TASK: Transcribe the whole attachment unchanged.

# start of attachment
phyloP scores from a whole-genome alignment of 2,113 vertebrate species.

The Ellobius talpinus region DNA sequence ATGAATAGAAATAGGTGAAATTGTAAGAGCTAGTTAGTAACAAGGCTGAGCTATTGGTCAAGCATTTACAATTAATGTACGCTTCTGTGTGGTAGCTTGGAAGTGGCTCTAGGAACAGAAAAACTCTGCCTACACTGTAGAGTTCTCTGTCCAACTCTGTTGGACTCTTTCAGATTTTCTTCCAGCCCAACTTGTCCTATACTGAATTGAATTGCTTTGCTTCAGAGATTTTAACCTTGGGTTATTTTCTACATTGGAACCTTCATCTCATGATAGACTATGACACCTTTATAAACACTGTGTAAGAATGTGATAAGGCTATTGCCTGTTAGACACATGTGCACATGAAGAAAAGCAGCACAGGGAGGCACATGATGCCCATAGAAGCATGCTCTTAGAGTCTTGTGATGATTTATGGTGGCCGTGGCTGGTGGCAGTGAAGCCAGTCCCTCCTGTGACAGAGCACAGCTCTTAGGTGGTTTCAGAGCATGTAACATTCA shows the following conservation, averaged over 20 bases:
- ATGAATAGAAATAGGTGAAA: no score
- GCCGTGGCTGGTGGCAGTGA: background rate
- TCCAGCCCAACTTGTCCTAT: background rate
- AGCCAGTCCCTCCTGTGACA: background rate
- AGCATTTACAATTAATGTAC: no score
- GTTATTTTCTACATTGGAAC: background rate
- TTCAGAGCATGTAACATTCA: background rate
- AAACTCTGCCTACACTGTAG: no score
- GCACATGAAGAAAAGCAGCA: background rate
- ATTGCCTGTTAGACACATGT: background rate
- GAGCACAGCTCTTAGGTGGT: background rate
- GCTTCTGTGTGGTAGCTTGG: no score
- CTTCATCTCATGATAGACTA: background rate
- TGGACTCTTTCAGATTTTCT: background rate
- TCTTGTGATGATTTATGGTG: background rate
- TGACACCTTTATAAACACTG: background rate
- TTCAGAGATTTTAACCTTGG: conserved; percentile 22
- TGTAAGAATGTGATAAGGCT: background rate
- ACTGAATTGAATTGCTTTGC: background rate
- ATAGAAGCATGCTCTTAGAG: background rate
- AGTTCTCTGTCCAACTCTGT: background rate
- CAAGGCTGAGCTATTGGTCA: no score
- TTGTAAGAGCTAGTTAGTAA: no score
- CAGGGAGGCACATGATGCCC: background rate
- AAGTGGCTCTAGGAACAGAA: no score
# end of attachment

phyloP scores from a whole-genome alignment of 2,113 vertebrate species.

The Ellobius talpinus region DNA sequence ATGAATAGAAATAGGTGAAATTGTAAGAGCTAGTTAGTAACAAGGCTGAGCTATTGGTCAAGCATTTACAATTAATGTACGCTTCTGTGTGGTAGCTTGGAAGTGGCTCTAGGAACAGAAAAACTCTGCCTACACTGTAGAGTTCTCTGTCCAACTCTGTTGGACTCTTTCAGATTTTCTTCCAGCCCAACTTGTCCTATACTGAATTGAATTGCTTTGCTTCAGAGATTTTAACCTTGGGTTATTTTCTACATTGGAACCTTCATCTCATGATAGACTATGACACCTTTATAAACACTGTGTAAGAATGTGATAAGGCTATTGCCTGTTAGACACATGTGCACATGAAGAAAAGCAGCACAGGGAGGCACATGATGCCCATAGAAGCATGCTCTTAGAGTCTTGTGATGATTTATGGTGGCCGTGGCTGGTGGCAGTGAAGCCAGTCCCTCCTGTGACAGAGCACAGCTCTTAGGTGGTTTCAGAGCATGTAACATTCA shows the following conservation, averaged over 20 bases:
- ATGAATAGAAATAGGTGAAA: no score
- GCCGTGGCTGGTGGCAGTGA: background rate
- TCCAGCCCAACTTGTCCTAT: background rate
- AGCCAGTCCCTCCTGTGACA: background rate
- AGCATTTACAATTAATGTAC: no score
- GTTATTTTCTACATTGGAAC: background rate
- TTCAGAGCATGTAACATTCA: background rate
- AAACTCTGCCTACACTGTAG: no score
- GCACATGAAGAAAAGCAGCA: background rate
- ATTGCCTGTTAGACACATGT: background rate
- GAGCACAGCTCTTAGGTGGT: background rate
- GCTTCTGTGTGGTAGCTTGG: no score
- CTTCATCTCATGATAGACTA: background rate
- TGGACTCTTTCAGATTTTCT: background rate
- TCTTGTGATGATTTATGGTG: background rate
- TGACACCTTTATAAACACTG: background rate
- TTCAGAGATTTTAACCTTGG: conserved; percentile 22
- TGTAAGAATGTGATAAGGCT: background rate
- ACTGAATTGAATTGCTTTGC: background rate
- ATAGAAGCATGCTCTTAGAG: background rate
- AGTTCTCTGTCCAACTCTGT: background rate
- CAAGGCTGAGCTATTGGTCA: no score
- TTGTAAGAGCTAGTTAGTAA: no score
- CAGGGAGGCACATGATGCCC: background rate
- AAGTGGCTCTAGGAACAGAA: no score